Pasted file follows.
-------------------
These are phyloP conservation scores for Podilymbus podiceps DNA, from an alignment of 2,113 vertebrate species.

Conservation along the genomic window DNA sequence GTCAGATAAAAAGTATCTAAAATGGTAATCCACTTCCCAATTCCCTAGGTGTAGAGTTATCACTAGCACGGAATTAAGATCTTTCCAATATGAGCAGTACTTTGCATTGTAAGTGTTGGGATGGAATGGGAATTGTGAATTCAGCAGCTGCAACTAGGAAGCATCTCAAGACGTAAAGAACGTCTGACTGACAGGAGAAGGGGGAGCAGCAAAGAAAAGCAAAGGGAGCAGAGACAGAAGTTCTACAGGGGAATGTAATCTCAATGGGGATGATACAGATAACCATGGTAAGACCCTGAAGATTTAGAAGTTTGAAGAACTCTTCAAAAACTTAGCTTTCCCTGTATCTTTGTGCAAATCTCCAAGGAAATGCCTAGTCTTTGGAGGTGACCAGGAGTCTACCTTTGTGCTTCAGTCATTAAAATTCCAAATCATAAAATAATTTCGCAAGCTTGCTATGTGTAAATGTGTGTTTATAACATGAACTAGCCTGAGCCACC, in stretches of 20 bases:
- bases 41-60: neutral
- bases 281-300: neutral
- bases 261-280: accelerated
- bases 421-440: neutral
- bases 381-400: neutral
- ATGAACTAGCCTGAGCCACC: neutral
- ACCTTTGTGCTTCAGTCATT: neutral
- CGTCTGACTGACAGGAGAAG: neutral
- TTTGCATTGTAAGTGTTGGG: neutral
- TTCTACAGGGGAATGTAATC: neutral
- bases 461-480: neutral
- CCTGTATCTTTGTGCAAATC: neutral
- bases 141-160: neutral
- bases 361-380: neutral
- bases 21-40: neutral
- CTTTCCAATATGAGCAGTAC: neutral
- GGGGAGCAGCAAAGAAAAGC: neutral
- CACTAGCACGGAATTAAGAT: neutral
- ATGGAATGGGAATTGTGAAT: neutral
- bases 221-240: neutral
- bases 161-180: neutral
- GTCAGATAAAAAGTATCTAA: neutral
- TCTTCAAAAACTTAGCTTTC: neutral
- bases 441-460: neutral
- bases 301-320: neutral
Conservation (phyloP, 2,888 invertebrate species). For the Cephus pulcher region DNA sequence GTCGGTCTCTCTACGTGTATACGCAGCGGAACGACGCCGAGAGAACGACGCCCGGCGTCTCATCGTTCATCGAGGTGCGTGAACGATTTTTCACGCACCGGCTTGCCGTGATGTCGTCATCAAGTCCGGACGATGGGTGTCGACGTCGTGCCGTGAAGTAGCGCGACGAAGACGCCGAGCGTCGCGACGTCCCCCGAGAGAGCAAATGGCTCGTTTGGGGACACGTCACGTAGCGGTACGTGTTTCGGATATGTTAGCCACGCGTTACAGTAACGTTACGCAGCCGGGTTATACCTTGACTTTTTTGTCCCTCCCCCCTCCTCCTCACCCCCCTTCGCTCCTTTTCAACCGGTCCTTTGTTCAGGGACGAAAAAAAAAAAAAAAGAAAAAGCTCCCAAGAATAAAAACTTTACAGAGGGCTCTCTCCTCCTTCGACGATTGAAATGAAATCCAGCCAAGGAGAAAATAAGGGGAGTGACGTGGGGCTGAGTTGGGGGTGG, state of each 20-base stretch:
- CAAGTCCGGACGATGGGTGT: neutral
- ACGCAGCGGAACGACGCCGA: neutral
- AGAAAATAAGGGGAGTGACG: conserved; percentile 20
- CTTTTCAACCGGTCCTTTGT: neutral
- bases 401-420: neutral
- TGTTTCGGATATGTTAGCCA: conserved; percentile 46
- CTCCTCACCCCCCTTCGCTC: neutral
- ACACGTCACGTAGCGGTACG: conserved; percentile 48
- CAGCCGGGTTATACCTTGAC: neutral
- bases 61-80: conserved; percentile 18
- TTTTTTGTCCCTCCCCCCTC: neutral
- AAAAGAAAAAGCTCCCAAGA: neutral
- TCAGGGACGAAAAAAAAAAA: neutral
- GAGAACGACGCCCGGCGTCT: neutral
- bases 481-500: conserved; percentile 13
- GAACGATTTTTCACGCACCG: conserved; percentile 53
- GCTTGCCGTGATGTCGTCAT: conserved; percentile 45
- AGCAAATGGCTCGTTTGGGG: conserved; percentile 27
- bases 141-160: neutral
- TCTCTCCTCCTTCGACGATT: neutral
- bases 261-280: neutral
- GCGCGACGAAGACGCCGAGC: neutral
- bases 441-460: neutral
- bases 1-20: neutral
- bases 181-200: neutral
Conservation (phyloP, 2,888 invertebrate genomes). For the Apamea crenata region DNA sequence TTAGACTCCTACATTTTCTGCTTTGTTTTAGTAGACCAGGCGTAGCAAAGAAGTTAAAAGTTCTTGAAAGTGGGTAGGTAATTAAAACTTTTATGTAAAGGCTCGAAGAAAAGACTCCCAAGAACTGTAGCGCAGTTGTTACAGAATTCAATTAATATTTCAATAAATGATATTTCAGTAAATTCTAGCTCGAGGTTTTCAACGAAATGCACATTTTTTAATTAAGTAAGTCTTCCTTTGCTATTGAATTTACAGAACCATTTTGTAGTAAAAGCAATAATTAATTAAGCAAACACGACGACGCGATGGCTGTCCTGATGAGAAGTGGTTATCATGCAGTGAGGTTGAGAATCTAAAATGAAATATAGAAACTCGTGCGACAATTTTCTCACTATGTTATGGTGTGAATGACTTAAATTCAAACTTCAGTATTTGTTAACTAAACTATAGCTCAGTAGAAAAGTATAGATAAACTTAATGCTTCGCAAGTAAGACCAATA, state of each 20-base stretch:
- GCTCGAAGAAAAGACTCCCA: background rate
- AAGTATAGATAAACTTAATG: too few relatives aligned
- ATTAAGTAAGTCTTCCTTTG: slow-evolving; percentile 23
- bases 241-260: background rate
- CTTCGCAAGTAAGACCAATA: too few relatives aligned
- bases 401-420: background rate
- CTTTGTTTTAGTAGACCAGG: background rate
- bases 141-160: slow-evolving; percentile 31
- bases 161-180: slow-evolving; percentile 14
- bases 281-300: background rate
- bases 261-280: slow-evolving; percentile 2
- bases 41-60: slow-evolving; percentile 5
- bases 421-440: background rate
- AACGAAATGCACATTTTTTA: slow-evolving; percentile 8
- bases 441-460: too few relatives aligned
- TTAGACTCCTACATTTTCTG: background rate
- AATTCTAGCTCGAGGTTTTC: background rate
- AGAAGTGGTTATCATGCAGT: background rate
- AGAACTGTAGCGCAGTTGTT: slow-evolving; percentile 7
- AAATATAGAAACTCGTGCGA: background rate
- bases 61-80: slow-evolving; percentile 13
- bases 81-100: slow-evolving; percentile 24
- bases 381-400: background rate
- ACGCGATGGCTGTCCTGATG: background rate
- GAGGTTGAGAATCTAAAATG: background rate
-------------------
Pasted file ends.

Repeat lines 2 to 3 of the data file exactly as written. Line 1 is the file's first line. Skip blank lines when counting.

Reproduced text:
Conservation along the genomic window DNA sequence GTCAGATAAAAAGTATCTAAAATGGTAATCCACTTCCCAATTCCCTAGGTGTAGAGTTATCACTAGCACGGAATTAAGATCTTTCCAATATGAGCAGTACTTTGCATTGTAAGTGTTGGGATGGAATGGGAATTGTGAATTCAGCAGCTGCAACTAGGAAGCATCTCAAGACGTAAAGAACGTCTGACTGACAGGAGAAGGGGGAGCAGCAAAGAAAAGCAAAGGGAGCAGAGACAGAAGTTCTACAGGGGAATGTAATCTCAATGGGGATGATACAGATAACCATGGTAAGACCCTGAAGATTTAGAAGTTTGAAGAACTCTTCAAAAACTTAGCTTTCCCTGTATCTTTGTGCAAATCTCCAAGGAAATGCCTAGTCTTTGGAGGTGACCAGGAGTCTACCTTTGTGCTTCAGTCATTAAAATTCCAAATCATAAAATAATTTCGCAAGCTTGCTATGTGTAAATGTGTGTTTATAACATGAACTAGCCTGAGCCACC, in stretches of 20 bases:
- bases 41-60: neutral